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Lighting a Las Vegas Gastropub – Public House at the Venetian

If you work in a creative or visual field, never underestimate the value of documenting your work as it’s happening.  You never know if you’ll get a second chance.

I’ve never really had trouble with documentation before, because, as a theatrical lighting designer, I was always in the same room as my work, right down to the end of the project.  I’d simply whip out my camera in tech rehearsal, setup my tripod, and take as many photos as I could fit on a memory card.  Often, the set designer and costume designer would be right next to me doing the exact same thing.  As an architectural lighting designer, I’ve learned, however, it isn’t always that easy.

Such was my experience on one of my first outside-of-New-York-City projects that opened in December of 2011: Public House, a new gastropub at the Venetian Hotel and Casino in Las Vegas.

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As it turned out, I wasn’t able to be on site during the aim-and-adjust, the period during which all of the adjustable lights are aimed, the lighting accessories are installed, and general final touches are applied to the design and the restaurant.  Aim-and-adjust generally happens a few days prior to the public opening of a project, so it’s usually the perfect time to take some snapshots of the finished product without bothering guests or tripping up the waitstaff.  Obviously, if you’re not there at this prime time, though, you miss a valuable (and painless) opportunity to document your work.  And as we all know, if there aren’t any pictures of it on the internet, the project doesn’t actually exist.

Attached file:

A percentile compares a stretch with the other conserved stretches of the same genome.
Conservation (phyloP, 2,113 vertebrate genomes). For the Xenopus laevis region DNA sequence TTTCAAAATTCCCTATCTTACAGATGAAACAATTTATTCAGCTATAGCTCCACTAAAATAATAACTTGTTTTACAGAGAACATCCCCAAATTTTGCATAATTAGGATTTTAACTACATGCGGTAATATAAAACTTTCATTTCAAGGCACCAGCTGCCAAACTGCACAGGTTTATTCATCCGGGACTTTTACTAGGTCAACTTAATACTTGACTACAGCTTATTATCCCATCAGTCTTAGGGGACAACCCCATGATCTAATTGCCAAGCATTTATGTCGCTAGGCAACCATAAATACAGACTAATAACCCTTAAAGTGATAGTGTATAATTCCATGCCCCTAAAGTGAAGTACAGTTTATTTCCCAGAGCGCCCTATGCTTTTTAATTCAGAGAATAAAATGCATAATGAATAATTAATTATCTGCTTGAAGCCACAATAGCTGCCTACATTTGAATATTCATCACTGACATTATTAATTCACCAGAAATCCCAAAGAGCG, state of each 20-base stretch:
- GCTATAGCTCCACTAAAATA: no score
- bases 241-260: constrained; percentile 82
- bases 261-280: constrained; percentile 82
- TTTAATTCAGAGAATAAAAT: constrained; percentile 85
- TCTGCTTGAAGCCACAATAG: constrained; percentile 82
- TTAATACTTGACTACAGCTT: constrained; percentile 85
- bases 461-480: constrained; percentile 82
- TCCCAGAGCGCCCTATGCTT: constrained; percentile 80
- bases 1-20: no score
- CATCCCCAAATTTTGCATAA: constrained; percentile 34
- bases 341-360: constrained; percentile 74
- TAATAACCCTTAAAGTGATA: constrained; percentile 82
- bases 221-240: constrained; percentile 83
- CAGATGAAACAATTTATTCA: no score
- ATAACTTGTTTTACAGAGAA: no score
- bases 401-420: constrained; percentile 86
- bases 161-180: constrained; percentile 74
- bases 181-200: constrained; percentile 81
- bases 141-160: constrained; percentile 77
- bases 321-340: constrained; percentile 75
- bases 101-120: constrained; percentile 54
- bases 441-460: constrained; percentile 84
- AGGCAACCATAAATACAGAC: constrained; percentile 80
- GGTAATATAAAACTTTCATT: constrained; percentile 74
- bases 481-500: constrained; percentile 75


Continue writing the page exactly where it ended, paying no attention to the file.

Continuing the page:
Of course, that’s not completely true.  The project still physically exists, and people are still enjoying it wherever it happens to be; however, it doesn’t help you if you’re living and working on the other side of the country.

Yes, there will always be someone who has taken photos, however, using someone else’s photos to represent your work is a risky business, especially for lighting designers.  Capturing a lighting design with a camera is a challenge, especially in dimly-lit restaurants, because a camera has trouble reproducing the subtleties of light that the human eye can detect.  For this, and a host of other reasons, it’s usually best if the lighting designer takes the photos, so that he or she can capture the project in it’s best light (puns are fun!).

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So, inspired by a recent blog post from one of my favorite design blogs on the same topic, as well as by an opportunity to take a trip to Las Vegas to oversee the aim-and-adjust for a different project, I decided I would make it a goal to stop by Public House at the Venetian to take some long-overdue project photos.

It wasn’t easy.  When I got there, the restaurant was full of lunchtime diners, the bar was in full swing, waiters were moving around quickly with trays full of food — a disaster could happen at any time if I wasn’t subtle or paying full attention to my surroundings.  Luckily, after I explained my situation to the host staff (I find it’s always best to be honest when you have a camera in your hands), they were kind enough to let me spend a few quick minutes roaming the restaurant to take my photos.  I got a few quizzical looks, but I’ve found that if you act confidently and with purpose, usually no one will give you a hard time.  A few minutes later I had gotten as many hand-held photos as I could without disturbing the restaurant further.  I graciously thanked the waitstaff and left to check my work on my camera."public house" venetian "las vegas" vegas restaurant gastropub light lighting design architecture architectural

Taking sharp photographs of a dimly-lit restaurant full of people with no tripod and without causing a scene is not the easiest thing in the world to do, but I’m glad I at least tried, because out of the hundred-ish photos I took, I at least got a small handful of presentable images; and a small handful is certainly better than none.

Working in architecture, I’m lucky that the restaurant was successful enough that it was still in business a year after it opened so that I was able to take photos of it.  Other creative industries, such as theatre, don’t have the luxury of such a long time frame to document their work.

Nevertheless, lesson learned; it’s always best to document your work, and document it thoroughly, as it’s happening.  Believe me, you’ll thank yourself later.

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